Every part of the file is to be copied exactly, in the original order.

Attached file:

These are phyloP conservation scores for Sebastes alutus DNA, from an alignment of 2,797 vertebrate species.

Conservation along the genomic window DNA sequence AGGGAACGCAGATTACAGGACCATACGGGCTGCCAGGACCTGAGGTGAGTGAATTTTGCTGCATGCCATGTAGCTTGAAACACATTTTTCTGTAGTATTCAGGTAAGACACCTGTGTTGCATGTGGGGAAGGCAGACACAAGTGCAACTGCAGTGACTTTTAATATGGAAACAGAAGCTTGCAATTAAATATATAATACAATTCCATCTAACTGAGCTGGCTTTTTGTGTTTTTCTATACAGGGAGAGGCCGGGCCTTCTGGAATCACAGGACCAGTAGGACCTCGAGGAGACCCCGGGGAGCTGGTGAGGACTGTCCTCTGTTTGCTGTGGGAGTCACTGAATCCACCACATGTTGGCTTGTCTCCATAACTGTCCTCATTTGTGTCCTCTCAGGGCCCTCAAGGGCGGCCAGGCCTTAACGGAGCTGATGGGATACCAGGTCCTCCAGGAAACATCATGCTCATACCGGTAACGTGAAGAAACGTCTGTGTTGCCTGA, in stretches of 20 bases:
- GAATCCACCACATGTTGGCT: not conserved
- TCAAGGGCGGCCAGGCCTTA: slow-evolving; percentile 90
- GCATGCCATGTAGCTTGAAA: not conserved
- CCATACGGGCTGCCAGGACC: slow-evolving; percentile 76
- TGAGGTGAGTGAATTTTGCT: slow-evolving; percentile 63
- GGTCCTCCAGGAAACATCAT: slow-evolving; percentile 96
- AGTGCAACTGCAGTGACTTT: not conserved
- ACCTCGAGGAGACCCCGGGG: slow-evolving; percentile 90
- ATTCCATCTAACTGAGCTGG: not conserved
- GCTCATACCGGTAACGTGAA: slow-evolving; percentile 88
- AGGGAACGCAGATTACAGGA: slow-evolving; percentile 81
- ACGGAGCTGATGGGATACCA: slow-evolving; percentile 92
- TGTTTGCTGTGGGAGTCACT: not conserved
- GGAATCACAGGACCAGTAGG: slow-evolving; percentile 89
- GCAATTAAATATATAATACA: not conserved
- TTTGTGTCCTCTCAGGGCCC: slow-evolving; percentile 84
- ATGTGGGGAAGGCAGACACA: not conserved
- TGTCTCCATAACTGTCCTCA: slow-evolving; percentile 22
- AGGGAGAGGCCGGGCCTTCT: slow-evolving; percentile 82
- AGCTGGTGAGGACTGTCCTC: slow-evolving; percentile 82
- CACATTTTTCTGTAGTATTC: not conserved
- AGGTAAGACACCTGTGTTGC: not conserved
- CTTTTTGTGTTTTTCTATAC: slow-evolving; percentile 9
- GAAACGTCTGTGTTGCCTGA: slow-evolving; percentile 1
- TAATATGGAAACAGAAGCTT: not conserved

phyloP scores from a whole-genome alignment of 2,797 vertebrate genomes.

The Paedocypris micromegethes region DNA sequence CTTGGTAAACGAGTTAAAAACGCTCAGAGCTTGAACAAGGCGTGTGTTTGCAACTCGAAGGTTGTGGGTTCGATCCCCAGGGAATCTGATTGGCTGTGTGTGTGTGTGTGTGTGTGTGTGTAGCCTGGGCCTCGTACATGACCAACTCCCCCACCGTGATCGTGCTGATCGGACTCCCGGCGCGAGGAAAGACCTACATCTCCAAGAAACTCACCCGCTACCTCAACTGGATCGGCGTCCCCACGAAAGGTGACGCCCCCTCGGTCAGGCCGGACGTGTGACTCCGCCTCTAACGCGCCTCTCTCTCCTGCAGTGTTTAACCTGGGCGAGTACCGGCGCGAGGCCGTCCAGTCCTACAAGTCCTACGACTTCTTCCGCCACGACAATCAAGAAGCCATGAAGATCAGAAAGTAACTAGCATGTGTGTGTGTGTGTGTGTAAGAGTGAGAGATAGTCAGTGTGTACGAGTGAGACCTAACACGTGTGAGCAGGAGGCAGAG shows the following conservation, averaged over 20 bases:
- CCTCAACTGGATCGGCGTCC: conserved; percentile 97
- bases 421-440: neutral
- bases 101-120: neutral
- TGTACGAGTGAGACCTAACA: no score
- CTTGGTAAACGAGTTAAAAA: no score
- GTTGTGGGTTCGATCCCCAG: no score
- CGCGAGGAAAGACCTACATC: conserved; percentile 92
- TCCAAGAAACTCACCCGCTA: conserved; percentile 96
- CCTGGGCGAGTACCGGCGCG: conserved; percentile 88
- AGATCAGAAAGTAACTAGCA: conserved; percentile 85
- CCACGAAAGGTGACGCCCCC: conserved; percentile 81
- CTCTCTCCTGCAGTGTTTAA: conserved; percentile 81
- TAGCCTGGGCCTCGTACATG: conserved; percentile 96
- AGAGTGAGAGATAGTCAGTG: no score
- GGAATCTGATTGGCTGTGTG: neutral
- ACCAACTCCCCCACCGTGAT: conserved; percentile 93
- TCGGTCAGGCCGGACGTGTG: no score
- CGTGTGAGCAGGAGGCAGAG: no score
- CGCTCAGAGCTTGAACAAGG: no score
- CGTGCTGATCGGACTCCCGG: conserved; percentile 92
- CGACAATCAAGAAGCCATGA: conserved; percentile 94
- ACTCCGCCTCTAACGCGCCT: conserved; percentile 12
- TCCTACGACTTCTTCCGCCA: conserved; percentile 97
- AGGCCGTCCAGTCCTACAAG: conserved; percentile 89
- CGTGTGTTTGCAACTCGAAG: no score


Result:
These are phyloP conservation scores for Sebastes alutus DNA, from an alignment of 2,797 vertebrate species.

Conservation along the genomic window DNA sequence AGGGAACGCAGATTACAGGACCATACGGGCTGCCAGGACCTGAGGTGAGTGAATTTTGCTGCATGCCATGTAGCTTGAAACACATTTTTCTGTAGTATTCAGGTAAGACACCTGTGTTGCATGTGGGGAAGGCAGACACAAGTGCAACTGCAGTGACTTTTAATATGGAAACAGAAGCTTGCAATTAAATATATAATACAATTCCATCTAACTGAGCTGGCTTTTTGTGTTTTTCTATACAGGGAGAGGCCGGGCCTTCTGGAATCACAGGACCAGTAGGACCTCGAGGAGACCCCGGGGAGCTGGTGAGGACTGTCCTCTGTTTGCTGTGGGAGTCACTGAATCCACCACATGTTGGCTTGTCTCCATAACTGTCCTCATTTGTGTCCTCTCAGGGCCCTCAAGGGCGGCCAGGCCTTAACGGAGCTGATGGGATACCAGGTCCTCCAGGAAACATCATGCTCATACCGGTAACGTGAAGAAACGTCTGTGTTGCCTGA, in stretches of 20 bases:
- GAATCCACCACATGTTGGCT: not conserved
- TCAAGGGCGGCCAGGCCTTA: slow-evolving; percentile 90
- GCATGCCATGTAGCTTGAAA: not conserved
- CCATACGGGCTGCCAGGACC: slow-evolving; percentile 76
- TGAGGTGAGTGAATTTTGCT: slow-evolving; percentile 63
- GGTCCTCCAGGAAACATCAT: slow-evolving; percentile 96
- AGTGCAACTGCAGTGACTTT: not conserved
- ACCTCGAGGAGACCCCGGGG: slow-evolving; percentile 90
- ATTCCATCTAACTGAGCTGG: not conserved
- GCTCATACCGGTAACGTGAA: slow-evolving; percentile 88
- AGGGAACGCAGATTACAGGA: slow-evolving; percentile 81
- ACGGAGCTGATGGGATACCA: slow-evolving; percentile 92
- TGTTTGCTGTGGGAGTCACT: not conserved
- GGAATCACAGGACCAGTAGG: slow-evolving; percentile 89
- GCAATTAAATATATAATACA: not conserved
- TTTGTGTCCTCTCAGGGCCC: slow-evolving; percentile 84
- ATGTGGGGAAGGCAGACACA: not conserved
- TGTCTCCATAACTGTCCTCA: slow-evolving; percentile 22
- AGGGAGAGGCCGGGCCTTCT: slow-evolving; percentile 82
- AGCTGGTGAGGACTGTCCTC: slow-evolving; percentile 82
- CACATTTTTCTGTAGTATTC: not conserved
- AGGTAAGACACCTGTGTTGC: not conserved
- CTTTTTGTGTTTTTCTATAC: slow-evolving; percentile 9
- GAAACGTCTGTGTTGCCTGA: slow-evolving; percentile 1
- TAATATGGAAACAGAAGCTT: not conserved

phyloP scores from a whole-genome alignment of 2,797 vertebrate genomes.

The Paedocypris micromegethes region DNA sequence CTTGGTAAACGAGTTAAAAACGCTCAGAGCTTGAACAAGGCGTGTGTTTGCAACTCGAAGGTTGTGGGTTCGATCCCCAGGGAATCTGATTGGCTGTGTGTGTGTGTGTGTGTGTGTGTGTAGCCTGGGCCTCGTACATGACCAACTCCCCCACCGTGATCGTGCTGATCGGACTCCCGGCGCGAGGAAAGACCTACATCTCCAAGAAACTCACCCGCTACCTCAACTGGATCGGCGTCCCCACGAAAGGTGACGCCCCCTCGGTCAGGCCGGACGTGTGACTCCGCCTCTAACGCGCCTCTCTCTCCTGCAGTGTTTAACCTGGGCGAGTACCGGCGCGAGGCCGTCCAGTCCTACAAGTCCTACGACTTCTTCCGCCACGACAATCAAGAAGCCATGAAGATCAGAAAGTAACTAGCATGTGTGTGTGTGTGTGTGTAAGAGTGAGAGATAGTCAGTGTGTACGAGTGAGACCTAACACGTGTGAGCAGGAGGCAGAG shows the following conservation, averaged over 20 bases:
- CCTCAACTGGATCGGCGTCC: conserved; percentile 97
- bases 421-440: neutral
- bases 101-120: neutral
- TGTACGAGTGAGACCTAACA: no score
- CTTGGTAAACGAGTTAAAAA: no score
- GTTGTGGGTTCGATCCCCAG: no score
- CGCGAGGAAAGACCTACATC: conserved; percentile 92
- TCCAAGAAACTCACCCGCTA: conserved; percentile 96
- CCTGGGCGAGTACCGGCGCG: conserved; percentile 88
- AGATCAGAAAGTAACTAGCA: conserved; percentile 85
- CCACGAAAGGTGACGCCCCC: conserved; percentile 81
- CTCTCTCCTGCAGTGTTTAA: conserved; percentile 81
- TAGCCTGGGCCTCGTACATG: conserved; percentile 96
- AGAGTGAGAGATAGTCAGTG: no score
- GGAATCTGATTGGCTGTGTG: neutral
- ACCAACTCCCCCACCGTGAT: conserved; percentile 93
- TCGGTCAGGCCGGACGTGTG: no score
- CGTGTGAGCAGGAGGCAGAG: no score
- CGCTCAGAGCTTGAACAAGG: no score
- CGTGCTGATCGGACTCCCGG: conserved; percentile 92
- CGACAATCAAGAAGCCATGA: conserved; percentile 94
- ACTCCGCCTCTAACGCGCCT: conserved; percentile 12
- TCCTACGACTTCTTCCGCCA: conserved; percentile 97
- AGGCCGTCCAGTCCTACAAG: conserved; percentile 89
- CGTGTGTTTGCAACTCGAAG: no score